This page offers inclusive language that instructors may adopt and adapt for their own syllabi, such as sample syllabus sections and examples of discussion guidelines. Some sample syllabus sections that promote inclusivity include Religious/Cultural Observance and Student Mental Health and Well-being. Additionally, the discussion guidelines can be used to communicate expectations to students on how to approach material and one another in the classroom. This page demonstrates how inclusive pedagogical practices can be implemented in syllabus construction.
The Inventory of Inclusive Teaching Strategies has 50 concrete strategies to help instructors build an inclusive classroom. The Inventory has four course components: student-instructor interaction, student-student interaction, content, and instructional practices. Instructors can use this resource to reflect on their classroom practices and decide which strategies they would like to implement.
This page provides a collection of vetted activities that will assist instructors and students in developing group cohesion, thoughtful engagement, and reflective responses to challenging material. The activities are divided into four types: Icebreakers, Group Maintenance, Dialogue Starters, and Reflection. The activities are designed to help instructors and students build an inclusive classroom.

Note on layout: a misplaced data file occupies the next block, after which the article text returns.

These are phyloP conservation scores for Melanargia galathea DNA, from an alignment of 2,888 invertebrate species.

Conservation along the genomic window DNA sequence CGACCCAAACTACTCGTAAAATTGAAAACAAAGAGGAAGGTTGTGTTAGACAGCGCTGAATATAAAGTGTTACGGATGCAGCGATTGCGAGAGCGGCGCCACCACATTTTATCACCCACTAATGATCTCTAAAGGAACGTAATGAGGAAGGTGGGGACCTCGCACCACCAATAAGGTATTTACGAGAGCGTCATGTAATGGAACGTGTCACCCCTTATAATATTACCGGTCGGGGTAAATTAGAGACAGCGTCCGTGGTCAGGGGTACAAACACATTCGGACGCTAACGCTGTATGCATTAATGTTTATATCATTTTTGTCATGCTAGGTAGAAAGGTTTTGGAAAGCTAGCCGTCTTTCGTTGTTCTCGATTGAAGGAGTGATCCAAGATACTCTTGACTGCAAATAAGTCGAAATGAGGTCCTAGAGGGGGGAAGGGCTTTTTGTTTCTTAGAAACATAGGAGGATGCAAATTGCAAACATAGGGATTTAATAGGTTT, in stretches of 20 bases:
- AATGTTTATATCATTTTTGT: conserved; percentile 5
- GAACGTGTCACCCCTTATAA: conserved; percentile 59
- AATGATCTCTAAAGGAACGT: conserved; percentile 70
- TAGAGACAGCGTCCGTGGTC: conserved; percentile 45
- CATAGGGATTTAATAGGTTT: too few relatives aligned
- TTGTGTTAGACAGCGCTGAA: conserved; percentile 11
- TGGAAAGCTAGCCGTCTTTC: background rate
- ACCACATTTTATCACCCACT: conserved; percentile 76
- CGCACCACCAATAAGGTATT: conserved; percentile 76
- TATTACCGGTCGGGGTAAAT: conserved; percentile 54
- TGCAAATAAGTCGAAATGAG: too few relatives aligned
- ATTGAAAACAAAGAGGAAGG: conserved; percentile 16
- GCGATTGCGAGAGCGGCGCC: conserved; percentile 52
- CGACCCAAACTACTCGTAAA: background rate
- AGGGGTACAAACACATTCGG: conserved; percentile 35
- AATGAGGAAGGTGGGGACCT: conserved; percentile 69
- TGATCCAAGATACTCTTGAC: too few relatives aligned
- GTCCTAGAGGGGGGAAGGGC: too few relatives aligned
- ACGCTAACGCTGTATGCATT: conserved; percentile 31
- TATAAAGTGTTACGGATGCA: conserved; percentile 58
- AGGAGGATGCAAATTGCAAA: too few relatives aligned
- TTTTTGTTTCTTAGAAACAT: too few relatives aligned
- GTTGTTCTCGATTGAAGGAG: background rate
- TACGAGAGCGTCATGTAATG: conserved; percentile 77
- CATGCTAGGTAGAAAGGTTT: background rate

This page provides a collection of icebreakers, which are quick, low-stakes activities that encourage students to become more familiar with their peers. Frequent use of icebreakers on a daily or weekly basis can assist in building community among students. Additionally, having all students participate at the beginning of each class can positively impact overall participation in classroom discussion. Some icebreakers include Blanket Barrier, Sun & Moon, and Zip Zap Zoom.
In this activity, the class sits in a circle while the facilitator poses a discussion question. A ball of yarn, twine, or string is passed to each person who speaks. After a participant speaks, they hold on to part of the string and pass the ball to the next speaker. By the end of the discussion, the string will form a web between the students. This can be used as an icebreaker activity with a low-stakes question like “what is your favorite hobby?” or to track the discussion of more course-centric topics. The web in this activity represents the students’ collective understanding of the topic that is derived through the sharing of everyone’s perspectives.